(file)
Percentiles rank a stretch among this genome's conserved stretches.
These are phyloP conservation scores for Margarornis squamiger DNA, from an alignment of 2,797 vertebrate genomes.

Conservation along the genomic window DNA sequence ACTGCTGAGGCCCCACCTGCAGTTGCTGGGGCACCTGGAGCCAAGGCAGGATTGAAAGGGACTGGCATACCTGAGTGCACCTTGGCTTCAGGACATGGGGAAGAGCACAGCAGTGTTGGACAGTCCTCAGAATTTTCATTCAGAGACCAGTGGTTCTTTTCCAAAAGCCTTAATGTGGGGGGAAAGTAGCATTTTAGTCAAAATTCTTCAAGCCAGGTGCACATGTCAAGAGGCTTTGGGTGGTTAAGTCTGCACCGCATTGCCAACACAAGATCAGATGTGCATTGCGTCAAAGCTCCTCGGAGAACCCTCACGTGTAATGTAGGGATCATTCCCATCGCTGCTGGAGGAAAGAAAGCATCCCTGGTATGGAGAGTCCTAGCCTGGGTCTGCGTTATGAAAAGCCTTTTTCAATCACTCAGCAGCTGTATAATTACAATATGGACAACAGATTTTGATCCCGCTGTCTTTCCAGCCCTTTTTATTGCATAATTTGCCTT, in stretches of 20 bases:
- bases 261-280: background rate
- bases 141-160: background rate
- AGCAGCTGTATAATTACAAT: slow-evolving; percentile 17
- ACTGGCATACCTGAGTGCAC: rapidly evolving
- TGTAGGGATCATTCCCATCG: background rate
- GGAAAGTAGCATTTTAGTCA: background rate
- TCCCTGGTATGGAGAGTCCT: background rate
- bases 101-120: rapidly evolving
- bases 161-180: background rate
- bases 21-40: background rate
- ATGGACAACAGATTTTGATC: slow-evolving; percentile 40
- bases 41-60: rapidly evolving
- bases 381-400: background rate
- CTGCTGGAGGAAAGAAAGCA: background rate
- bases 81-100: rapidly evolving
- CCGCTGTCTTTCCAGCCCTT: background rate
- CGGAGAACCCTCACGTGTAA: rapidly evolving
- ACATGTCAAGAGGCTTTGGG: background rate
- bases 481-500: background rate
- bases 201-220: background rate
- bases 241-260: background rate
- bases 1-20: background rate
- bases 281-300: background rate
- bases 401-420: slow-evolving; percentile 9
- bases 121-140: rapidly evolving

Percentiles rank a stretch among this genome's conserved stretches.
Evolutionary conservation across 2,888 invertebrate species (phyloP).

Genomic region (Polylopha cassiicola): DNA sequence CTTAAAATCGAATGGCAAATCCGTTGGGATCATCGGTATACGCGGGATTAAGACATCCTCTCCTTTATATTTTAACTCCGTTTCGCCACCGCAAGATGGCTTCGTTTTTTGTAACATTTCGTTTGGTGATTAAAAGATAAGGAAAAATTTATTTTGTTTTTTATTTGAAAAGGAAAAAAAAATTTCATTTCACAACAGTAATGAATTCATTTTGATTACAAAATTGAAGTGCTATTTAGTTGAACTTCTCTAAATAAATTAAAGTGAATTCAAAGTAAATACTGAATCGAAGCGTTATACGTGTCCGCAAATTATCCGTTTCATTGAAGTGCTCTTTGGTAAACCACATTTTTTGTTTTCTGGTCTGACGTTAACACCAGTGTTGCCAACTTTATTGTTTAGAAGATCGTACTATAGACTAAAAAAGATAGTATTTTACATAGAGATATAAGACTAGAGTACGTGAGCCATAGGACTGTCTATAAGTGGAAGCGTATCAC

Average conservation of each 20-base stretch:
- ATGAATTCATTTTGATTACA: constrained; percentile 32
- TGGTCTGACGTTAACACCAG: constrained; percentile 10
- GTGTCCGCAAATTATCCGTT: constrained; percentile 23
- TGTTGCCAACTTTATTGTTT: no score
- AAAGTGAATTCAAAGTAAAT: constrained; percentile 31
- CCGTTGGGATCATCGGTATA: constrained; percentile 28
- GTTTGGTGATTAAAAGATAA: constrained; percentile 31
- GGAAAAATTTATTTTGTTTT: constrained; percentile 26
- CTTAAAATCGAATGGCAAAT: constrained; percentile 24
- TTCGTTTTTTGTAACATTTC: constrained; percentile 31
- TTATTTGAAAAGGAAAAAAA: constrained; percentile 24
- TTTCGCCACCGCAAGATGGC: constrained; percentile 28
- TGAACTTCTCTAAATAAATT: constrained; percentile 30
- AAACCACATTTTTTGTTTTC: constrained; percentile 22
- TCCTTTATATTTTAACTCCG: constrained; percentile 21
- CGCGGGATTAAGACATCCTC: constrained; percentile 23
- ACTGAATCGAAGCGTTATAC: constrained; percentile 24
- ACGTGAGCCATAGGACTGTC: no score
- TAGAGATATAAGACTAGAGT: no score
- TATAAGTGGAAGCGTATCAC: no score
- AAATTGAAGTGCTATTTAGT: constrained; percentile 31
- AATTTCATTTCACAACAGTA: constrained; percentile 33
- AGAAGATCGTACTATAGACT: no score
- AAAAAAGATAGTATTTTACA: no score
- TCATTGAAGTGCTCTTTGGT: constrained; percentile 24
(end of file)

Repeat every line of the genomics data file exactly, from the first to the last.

Percentiles rank a stretch among this genome's conserved stretches.
These are phyloP conservation scores for Margarornis squamiger DNA, from an alignment of 2,797 vertebrate genomes.

Conservation along the genomic window DNA sequence ACTGCTGAGGCCCCACCTGCAGTTGCTGGGGCACCTGGAGCCAAGGCAGGATTGAAAGGGACTGGCATACCTGAGTGCACCTTGGCTTCAGGACATGGGGAAGAGCACAGCAGTGTTGGACAGTCCTCAGAATTTTCATTCAGAGACCAGTGGTTCTTTTCCAAAAGCCTTAATGTGGGGGGAAAGTAGCATTTTAGTCAAAATTCTTCAAGCCAGGTGCACATGTCAAGAGGCTTTGGGTGGTTAAGTCTGCACCGCATTGCCAACACAAGATCAGATGTGCATTGCGTCAAAGCTCCTCGGAGAACCCTCACGTGTAATGTAGGGATCATTCCCATCGCTGCTGGAGGAAAGAAAGCATCCCTGGTATGGAGAGTCCTAGCCTGGGTCTGCGTTATGAAAAGCCTTTTTCAATCACTCAGCAGCTGTATAATTACAATATGGACAACAGATTTTGATCCCGCTGTCTTTCCAGCCCTTTTTATTGCATAATTTGCCTT, in stretches of 20 bases:
- bases 261-280: background rate
- bases 141-160: background rate
- AGCAGCTGTATAATTACAAT: slow-evolving; percentile 17
- ACTGGCATACCTGAGTGCAC: rapidly evolving
- TGTAGGGATCATTCCCATCG: background rate
- GGAAAGTAGCATTTTAGTCA: background rate
- TCCCTGGTATGGAGAGTCCT: background rate
- bases 101-120: rapidly evolving
- bases 161-180: background rate
- bases 21-40: background rate
- ATGGACAACAGATTTTGATC: slow-evolving; percentile 40
- bases 41-60: rapidly evolving
- bases 381-400: background rate
- CTGCTGGAGGAAAGAAAGCA: background rate
- bases 81-100: rapidly evolving
- CCGCTGTCTTTCCAGCCCTT: background rate
- CGGAGAACCCTCACGTGTAA: rapidly evolving
- ACATGTCAAGAGGCTTTGGG: background rate
- bases 481-500: background rate
- bases 201-220: background rate
- bases 241-260: background rate
- bases 1-20: background rate
- bases 281-300: background rate
- bases 401-420: slow-evolving; percentile 9
- bases 121-140: rapidly evolving

Percentiles rank a stretch among this genome's conserved stretches.
Evolutionary conservation across 2,888 invertebrate species (phyloP).

Genomic region (Polylopha cassiicola): DNA sequence CTTAAAATCGAATGGCAAATCCGTTGGGATCATCGGTATACGCGGGATTAAGACATCCTCTCCTTTATATTTTAACTCCGTTTCGCCACCGCAAGATGGCTTCGTTTTTTGTAACATTTCGTTTGGTGATTAAAAGATAAGGAAAAATTTATTTTGTTTTTTATTTGAAAAGGAAAAAAAAATTTCATTTCACAACAGTAATGAATTCATTTTGATTACAAAATTGAAGTGCTATTTAGTTGAACTTCTCTAAATAAATTAAAGTGAATTCAAAGTAAATACTGAATCGAAGCGTTATACGTGTCCGCAAATTATCCGTTTCATTGAAGTGCTCTTTGGTAAACCACATTTTTTGTTTTCTGGTCTGACGTTAACACCAGTGTTGCCAACTTTATTGTTTAGAAGATCGTACTATAGACTAAAAAAGATAGTATTTTACATAGAGATATAAGACTAGAGTACGTGAGCCATAGGACTGTCTATAAGTGGAAGCGTATCAC

Average conservation of each 20-base stretch:
- ATGAATTCATTTTGATTACA: constrained; percentile 32
- TGGTCTGACGTTAACACCAG: constrained; percentile 10
- GTGTCCGCAAATTATCCGTT: constrained; percentile 23
- TGTTGCCAACTTTATTGTTT: no score
- AAAGTGAATTCAAAGTAAAT: constrained; percentile 31
- CCGTTGGGATCATCGGTATA: constrained; percentile 28
- GTTTGGTGATTAAAAGATAA: constrained; percentile 31
- GGAAAAATTTATTTTGTTTT: constrained; percentile 26
- CTTAAAATCGAATGGCAAAT: constrained; percentile 24
- TTCGTTTTTTGTAACATTTC: constrained; percentile 31
- TTATTTGAAAAGGAAAAAAA: constrained; percentile 24
- TTTCGCCACCGCAAGATGGC: constrained; percentile 28
- TGAACTTCTCTAAATAAATT: constrained; percentile 30
- AAACCACATTTTTTGTTTTC: constrained; percentile 22
- TCCTTTATATTTTAACTCCG: constrained; percentile 21
- CGCGGGATTAAGACATCCTC: constrained; percentile 23
- ACTGAATCGAAGCGTTATAC: constrained; percentile 24
- ACGTGAGCCATAGGACTGTC: no score
- TAGAGATATAAGACTAGAGT: no score
- TATAAGTGGAAGCGTATCAC: no score
- AAATTGAAGTGCTATTTAGT: constrained; percentile 31
- AATTTCATTTCACAACAGTA: constrained; percentile 33
- AGAAGATCGTACTATAGACT: no score
- AAAAAAGATAGTATTTTACA: no score
- TCATTGAAGTGCTCTTTGGT: constrained; percentile 24